Aleteia logoAleteia logo
Aleteia
Thursday 22 April |
Saint of the Day: Bl. Ndoc Suma
home iconNews
line break icon

Damien Jurado: The Voice in the Wilderness

Rock Cousteau

Matthew Becklo - published on 01/31/14

The third rail of rock and roll is...God?

Seattle folk singer Damien Jurado’s 12th studio album, Maraqopa, signaled a major transformation for the dour painter-turned-singer. Unlike previous albums, it was a big, bold expedition – one inspired by a dream Jurado had had about a guy who forsakes his identity, wanders to a strange town called Maraqopa, and “becomes transformed into this brand new creation of a person.”

That explanation – like the lyrics themselves – is beautifully multivalent. But one thing is certain: songs like “Life Away from the Garden,”“This Time Next Year,” and the unreleased B-side “Let Us All In” all explicitly delve into the meaning of sin, faith, and salvation.

Make no mistake: Damien Jurado remains worlds away from your garden variety “Christian singer,” insisting that “music should in no way shape or form be used as a platform for religion.” His lyrics are more catharsis than catechesis, and tend to draw in people like the decidedly ex-Christian Father John Misty of Fleet Foxes, who rambled somewhat incoherently about Jurado’s genius over at Spin Magazine.

Yet, he confesses to a recent blurring of his faith and his music – a process he says mirrors a Johnny Cash or a John Coltrane – crediting a sort of “awakening.”

“With Maraqopa, I think it all sort of came to light, on so many levels, emotionally, mentally and especially spiritually.” he says in one interview.  “I definitely subscribe to the Christian faith, so a lot of that came to the forefront on this newest record, for sure. … But I think it’s just because of this awakening I had, or the transformation I took on a real mental and spiritual level.”

Jurado’s latest album, Brothers and Sisters of the Eternal Son, ventures deeper into the land of Maraqopa, expanding both the sonic and spiritual freedom of the last album. “This new record is sort of a sequel to Maraqopa, which I also did with Richard Swift,” Jurado explains in the album trailer. “It is about a guy who disappears on a search, if you will, for himself – and never goes home.”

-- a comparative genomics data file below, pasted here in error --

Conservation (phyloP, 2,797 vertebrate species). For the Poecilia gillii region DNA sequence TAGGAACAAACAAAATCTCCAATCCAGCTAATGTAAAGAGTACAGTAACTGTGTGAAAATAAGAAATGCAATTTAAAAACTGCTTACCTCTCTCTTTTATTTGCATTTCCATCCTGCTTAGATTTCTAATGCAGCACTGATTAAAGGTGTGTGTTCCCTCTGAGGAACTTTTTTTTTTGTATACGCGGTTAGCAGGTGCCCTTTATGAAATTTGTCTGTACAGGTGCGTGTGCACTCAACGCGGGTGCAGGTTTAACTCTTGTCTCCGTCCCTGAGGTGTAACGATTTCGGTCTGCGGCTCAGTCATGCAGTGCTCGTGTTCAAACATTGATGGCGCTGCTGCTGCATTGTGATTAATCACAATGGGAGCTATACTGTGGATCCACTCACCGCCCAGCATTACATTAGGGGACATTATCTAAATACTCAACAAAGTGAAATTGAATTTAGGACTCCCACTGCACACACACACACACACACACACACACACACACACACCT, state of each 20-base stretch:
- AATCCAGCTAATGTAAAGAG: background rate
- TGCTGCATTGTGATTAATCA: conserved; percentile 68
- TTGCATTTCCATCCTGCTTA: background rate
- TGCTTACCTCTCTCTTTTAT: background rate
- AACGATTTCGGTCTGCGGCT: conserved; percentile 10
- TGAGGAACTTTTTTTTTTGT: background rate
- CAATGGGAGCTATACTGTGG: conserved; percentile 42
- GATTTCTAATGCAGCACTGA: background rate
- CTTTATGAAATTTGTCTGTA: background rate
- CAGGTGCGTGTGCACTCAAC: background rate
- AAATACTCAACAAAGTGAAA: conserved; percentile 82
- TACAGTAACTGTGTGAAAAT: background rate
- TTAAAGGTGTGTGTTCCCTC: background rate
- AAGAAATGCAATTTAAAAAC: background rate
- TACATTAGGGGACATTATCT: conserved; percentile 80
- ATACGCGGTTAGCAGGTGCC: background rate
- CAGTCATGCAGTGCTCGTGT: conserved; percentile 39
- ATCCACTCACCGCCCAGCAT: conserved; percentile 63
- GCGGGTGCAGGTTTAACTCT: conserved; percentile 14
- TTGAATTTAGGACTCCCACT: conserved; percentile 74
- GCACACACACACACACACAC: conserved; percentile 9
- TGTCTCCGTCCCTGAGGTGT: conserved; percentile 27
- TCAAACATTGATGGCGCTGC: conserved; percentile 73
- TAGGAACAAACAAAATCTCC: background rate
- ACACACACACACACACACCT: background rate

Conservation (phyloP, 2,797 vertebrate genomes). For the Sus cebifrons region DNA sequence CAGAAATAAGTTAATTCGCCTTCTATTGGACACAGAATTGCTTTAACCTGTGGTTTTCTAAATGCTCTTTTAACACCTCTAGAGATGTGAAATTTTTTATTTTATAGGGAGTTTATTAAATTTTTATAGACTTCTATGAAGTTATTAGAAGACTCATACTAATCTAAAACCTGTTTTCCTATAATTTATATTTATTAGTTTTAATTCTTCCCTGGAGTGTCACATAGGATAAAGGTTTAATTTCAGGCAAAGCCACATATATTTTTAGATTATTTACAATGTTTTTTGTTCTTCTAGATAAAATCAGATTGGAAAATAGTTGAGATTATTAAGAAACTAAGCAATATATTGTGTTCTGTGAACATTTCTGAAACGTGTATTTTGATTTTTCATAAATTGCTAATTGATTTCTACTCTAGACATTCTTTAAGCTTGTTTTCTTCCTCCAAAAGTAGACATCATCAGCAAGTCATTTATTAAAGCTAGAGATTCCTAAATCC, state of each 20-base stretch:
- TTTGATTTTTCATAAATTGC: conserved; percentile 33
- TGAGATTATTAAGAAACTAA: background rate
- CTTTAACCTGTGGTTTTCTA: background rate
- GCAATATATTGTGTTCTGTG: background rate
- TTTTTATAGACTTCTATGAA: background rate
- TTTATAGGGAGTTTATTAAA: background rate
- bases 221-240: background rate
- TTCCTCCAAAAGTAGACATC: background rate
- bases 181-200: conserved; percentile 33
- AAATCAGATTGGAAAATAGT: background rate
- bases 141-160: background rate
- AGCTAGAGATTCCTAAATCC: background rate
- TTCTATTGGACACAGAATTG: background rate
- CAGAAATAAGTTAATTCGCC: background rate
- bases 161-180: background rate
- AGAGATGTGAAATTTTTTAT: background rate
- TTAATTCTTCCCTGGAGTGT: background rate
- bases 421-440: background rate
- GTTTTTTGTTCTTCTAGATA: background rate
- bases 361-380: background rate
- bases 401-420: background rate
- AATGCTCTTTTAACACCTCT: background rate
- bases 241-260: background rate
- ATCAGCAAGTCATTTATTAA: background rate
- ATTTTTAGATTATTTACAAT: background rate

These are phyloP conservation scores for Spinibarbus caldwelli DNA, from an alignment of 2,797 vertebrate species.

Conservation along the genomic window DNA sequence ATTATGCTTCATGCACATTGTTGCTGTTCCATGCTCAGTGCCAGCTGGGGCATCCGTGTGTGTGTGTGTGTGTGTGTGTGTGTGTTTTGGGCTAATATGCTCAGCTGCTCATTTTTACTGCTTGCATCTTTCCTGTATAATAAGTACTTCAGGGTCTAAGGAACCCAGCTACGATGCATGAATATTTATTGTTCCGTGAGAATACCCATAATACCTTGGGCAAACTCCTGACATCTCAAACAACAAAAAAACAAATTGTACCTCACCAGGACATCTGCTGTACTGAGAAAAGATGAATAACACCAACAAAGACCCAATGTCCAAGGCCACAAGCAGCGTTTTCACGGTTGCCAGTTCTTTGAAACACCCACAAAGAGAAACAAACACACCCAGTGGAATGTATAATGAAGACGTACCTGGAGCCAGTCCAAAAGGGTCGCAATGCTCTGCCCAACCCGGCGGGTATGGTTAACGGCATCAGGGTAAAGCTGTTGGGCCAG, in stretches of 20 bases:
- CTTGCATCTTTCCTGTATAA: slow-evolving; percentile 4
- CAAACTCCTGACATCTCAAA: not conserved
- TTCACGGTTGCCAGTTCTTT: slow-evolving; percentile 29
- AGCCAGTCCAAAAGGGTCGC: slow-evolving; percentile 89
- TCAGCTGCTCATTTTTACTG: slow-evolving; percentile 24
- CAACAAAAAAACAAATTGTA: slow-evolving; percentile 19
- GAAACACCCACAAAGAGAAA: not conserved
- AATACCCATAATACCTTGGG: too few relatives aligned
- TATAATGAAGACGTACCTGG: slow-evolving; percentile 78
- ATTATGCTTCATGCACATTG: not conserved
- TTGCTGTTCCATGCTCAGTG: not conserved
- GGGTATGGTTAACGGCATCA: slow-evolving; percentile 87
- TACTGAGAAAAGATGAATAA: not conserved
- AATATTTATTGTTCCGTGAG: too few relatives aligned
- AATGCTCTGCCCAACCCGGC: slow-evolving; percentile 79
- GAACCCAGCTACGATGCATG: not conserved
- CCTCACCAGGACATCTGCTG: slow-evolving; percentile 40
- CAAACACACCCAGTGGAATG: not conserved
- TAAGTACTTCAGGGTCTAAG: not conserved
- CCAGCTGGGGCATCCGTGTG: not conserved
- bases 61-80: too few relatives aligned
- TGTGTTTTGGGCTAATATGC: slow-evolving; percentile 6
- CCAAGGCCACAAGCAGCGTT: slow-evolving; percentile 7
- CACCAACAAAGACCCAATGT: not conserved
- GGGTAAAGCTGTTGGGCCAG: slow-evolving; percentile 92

• 1
  • 2
  • 3
Tags:
CeciliaFaith
Support Aleteia!

If you’re reading this article, it’s thanks to the generosity of people like you, who have made Aleteia possible.

Here are some numbers:

  • 20 million users around the world read Aleteia.org every month
  • Aleteia is published every day in seven languages: English, French, Italian, Spanish, Portuguese, Polish, and Slovenian
  • Each month, readers view more than 50 million pages
  • Nearly 4 million people follow Aleteia on social media
  • Each month, we publish 2,450 articles and around 40 videos
  • We have 60 full time staff and approximately 400 collaborators (writers, translators, photographers, etc.)

As you can imagine, these numbers represent a lot of work. We need you.

Support Aleteia with as little as $1. It only takes a minute. Thank you!

Daily prayer
And today we celebrate...




Top 10
1
KIDS,WATERMELON,BEACH
Cerith Gardiner
New study shows that these 2 childhood habits make you a happier ...
2
EUCHARIST
Philip Kosloski
5 Fascinating facts about Jesus in the Eucharist
3
SPANISH FLU
Bret Thoman, OFS
What Padre Pio saw in the Spanish Flu of 1918
4
HEART OF JESUS
Bret Thoman, OFS
“Jesus, you take care of it”: Prayer of a priest Padr...
5
PADRE PIO
Philip Kosloski
Padre Pio’s favorite prayer of petition
6
PRINCE PHILIP
Cerith Gardiner
The lasting lesson from the late Prince Philip
7
Eric Clapton, Luciano Pavarotti, East London Gospel Choir
J-P Mauro
Hear Clapton and Pavarotti sing a prayer to the “Holy Mothe...
See More
Newsletter
Get Aleteia delivered to your inbox. Subscribe here.